February 13, 2018 § 2 Comments
Happy Mardi Gras! To celebrate the last day of Carnival, here’s a look at the star of Helmut Newton’s 1966 Venetian shoot: Italian model and socialite Mirella Petteni Haggiag.
Born in Bergamo, Mirella Petteni moved to Milan to work as a model. As the wife of film producer Robert Haggiag, Petteni was also a society figure with residences in Venice, Tuscany, New York, and Rome’s Palazzo Mengarini. (See T magazine.) She retired from modelling to become an editor at Vogue Italia.
Petteni can be seen on many Vogue Couturier Designs by Italian designers.
Here she wears Galitzine’s halter and culotte:
Here, in Pucci’s bestselling cape-jacket ensemble, Petteni’s aspirational hair is an added bonus:
In white dresses from Fabiani and Forquet:
Sorbet colour-blocking from Pucci:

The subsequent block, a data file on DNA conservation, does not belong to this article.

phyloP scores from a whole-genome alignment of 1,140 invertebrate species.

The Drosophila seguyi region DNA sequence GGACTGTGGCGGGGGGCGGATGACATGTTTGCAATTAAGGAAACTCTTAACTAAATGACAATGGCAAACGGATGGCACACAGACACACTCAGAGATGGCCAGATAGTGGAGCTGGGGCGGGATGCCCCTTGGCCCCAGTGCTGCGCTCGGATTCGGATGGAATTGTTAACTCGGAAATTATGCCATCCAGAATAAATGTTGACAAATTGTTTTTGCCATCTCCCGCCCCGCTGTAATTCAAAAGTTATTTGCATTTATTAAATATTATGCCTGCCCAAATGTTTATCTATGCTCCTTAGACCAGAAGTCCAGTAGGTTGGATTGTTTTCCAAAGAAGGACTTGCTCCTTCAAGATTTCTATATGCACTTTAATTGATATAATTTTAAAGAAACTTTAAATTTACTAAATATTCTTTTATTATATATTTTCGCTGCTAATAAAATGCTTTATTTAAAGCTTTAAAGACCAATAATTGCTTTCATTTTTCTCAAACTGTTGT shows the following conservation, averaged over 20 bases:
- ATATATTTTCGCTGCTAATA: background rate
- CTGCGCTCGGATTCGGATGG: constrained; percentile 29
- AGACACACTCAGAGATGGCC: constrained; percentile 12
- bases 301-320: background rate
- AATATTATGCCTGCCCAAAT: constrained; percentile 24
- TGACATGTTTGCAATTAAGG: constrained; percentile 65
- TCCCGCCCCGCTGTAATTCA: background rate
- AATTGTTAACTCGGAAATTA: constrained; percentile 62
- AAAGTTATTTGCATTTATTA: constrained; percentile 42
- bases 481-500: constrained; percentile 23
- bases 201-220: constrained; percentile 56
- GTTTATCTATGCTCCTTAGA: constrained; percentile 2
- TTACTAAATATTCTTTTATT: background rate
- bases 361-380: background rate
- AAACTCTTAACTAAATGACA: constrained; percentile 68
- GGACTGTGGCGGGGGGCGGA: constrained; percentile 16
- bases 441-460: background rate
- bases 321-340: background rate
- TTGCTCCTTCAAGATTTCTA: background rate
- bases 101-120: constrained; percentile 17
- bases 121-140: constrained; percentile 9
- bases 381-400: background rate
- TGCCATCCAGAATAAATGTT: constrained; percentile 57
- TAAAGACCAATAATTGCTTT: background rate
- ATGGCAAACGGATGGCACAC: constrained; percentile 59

In Forquet’s short, half-bias evening dress:
Here she poses with Benedetta Barzini in early Valentino:
January 2, 2018 § Leave a comment
British model-turned-photographer Jill Kennington turns 75 today.
Born and raised in Lincolnshire, Jill Kennington (b. 1943) moved to London at 18, working at Harrods and staying with her aunt, who was a buyer there. Scouted by Michael Whittaker, the founder of the Whittaker Enterprises agency, she was hired as a house model at Norman Hartnell before she could finish the agency course.
Kennington was one of two models in John Cowan’s famous shoot in the Canadian Arctic. (See the full editorial at vogue.com.) You might recognize her from Michelangelo Antonioni’s Blow-Up. (Read her reminiscences in Vanity Fair.)
That’s Kennington in Emmanuelle Khanh’s dress pattern in Queen magazine. (Previously seen in my Butterick Young Designers post.)
Here she models some mod knitwear by Mary Quant:
Kennington can be seen on some of Vogue’s earliest Givenchy patterns. This evening dress was also featured on the cover of the February retail catalogue:
In Vogue 1707 by Fabiani:
More Vogue Paris Originals and Couturier patterns featuring Kennington:
In a flight-themed British Vogue editorial, wearing Young Fashionables hooded jumpsuit Vogue 6376:
Happy birthday, Ms. Kennington!
July 26, 2017 § 3 Comments